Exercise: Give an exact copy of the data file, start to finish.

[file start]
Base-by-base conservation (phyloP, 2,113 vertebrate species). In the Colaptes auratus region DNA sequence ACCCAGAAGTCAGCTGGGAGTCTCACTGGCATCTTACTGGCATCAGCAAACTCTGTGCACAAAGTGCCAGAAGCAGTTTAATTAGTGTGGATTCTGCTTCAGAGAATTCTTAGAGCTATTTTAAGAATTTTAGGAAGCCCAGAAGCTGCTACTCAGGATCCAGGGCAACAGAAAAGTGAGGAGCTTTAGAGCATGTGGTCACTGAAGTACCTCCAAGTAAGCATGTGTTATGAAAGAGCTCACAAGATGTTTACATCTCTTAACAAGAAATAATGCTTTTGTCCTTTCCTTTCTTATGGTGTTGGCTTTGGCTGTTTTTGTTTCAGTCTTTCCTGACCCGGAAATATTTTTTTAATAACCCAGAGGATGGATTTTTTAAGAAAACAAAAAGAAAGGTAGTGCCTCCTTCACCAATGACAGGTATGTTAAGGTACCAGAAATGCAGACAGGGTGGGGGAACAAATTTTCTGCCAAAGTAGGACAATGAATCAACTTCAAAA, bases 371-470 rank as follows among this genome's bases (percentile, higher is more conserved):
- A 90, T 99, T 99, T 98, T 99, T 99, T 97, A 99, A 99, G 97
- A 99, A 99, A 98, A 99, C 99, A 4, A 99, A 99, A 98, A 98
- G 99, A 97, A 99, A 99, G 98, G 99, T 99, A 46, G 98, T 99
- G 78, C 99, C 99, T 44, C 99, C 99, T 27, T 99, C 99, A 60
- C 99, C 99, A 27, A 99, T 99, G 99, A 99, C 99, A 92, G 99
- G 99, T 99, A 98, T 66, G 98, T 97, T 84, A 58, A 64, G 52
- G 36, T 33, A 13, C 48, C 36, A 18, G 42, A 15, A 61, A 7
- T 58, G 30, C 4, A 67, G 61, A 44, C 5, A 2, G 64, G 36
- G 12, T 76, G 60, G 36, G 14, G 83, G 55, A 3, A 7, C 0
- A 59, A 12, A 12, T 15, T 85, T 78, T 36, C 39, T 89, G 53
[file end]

Base-by-base conservation (phyloP, 2,113 vertebrate species). In the Colaptes auratus region DNA sequence ACCCAGAAGTCAGCTGGGAGTCTCACTGGCATCTTACTGGCATCAGCAAACTCTGTGCACAAAGTGCCAGAAGCAGTTTAATTAGTGTGGATTCTGCTTCAGAGAATTCTTAGAGCTATTTTAAGAATTTTAGGAAGCCCAGAAGCTGCTACTCAGGATCCAGGGCAACAGAAAAGTGAGGAGCTTTAGAGCATGTGGTCACTGAAGTACCTCCAAGTAAGCATGTGTTATGAAAGAGCTCACAAGATGTTTACATCTCTTAACAAGAAATAATGCTTTTGTCCTTTCCTTTCTTATGGTGTTGGCTTTGGCTGTTTTTGTTTCAGTCTTTCCTGACCCGGAAATATTTTTTTAATAACCCAGAGGATGGATTTTTTAAGAAAACAAAAAGAAAGGTAGTGCCTCCTTCACCAATGACAGGTATGTTAAGGTACCAGAAATGCAGACAGGGTGGGGGAACAAATTTTCTGCCAAAGTAGGACAATGAATCAACTTCAAAA, bases 371-470 rank as follows among this genome's bases (percentile, higher is more conserved):
- A 90, T 99, T 99, T 98, T 99, T 99, T 97, A 99, A 99, G 97
- A 99, A 99, A 98, A 99, C 99, A 4, A 99, A 99, A 98, A 98
- G 99, A 97, A 99, A 99, G 98, G 99, T 99, A 46, G 98, T 99
- G 78, C 99, C 99, T 44, C 99, C 99, T 27, T 99, C 99, A 60
- C 99, C 99, A 27, A 99, T 99, G 99, A 99, C 99, A 92, G 99
- G 99, T 99, A 98, T 66, G 98, T 97, T 84, A 58, A 64, G 52
- G 36, T 33, A 13, C 48, C 36, A 18, G 42, A 15, A 61, A 7
- T 58, G 30, C 4, A 67, G 61, A 44, C 5, A 2, G 64, G 36
- G 12, T 76, G 60, G 36, G 14, G 83, G 55, A 3, A 7, C 0
- A 59, A 12, A 12, T 15, T 85, T 78, T 36, C 39, T 89, G 53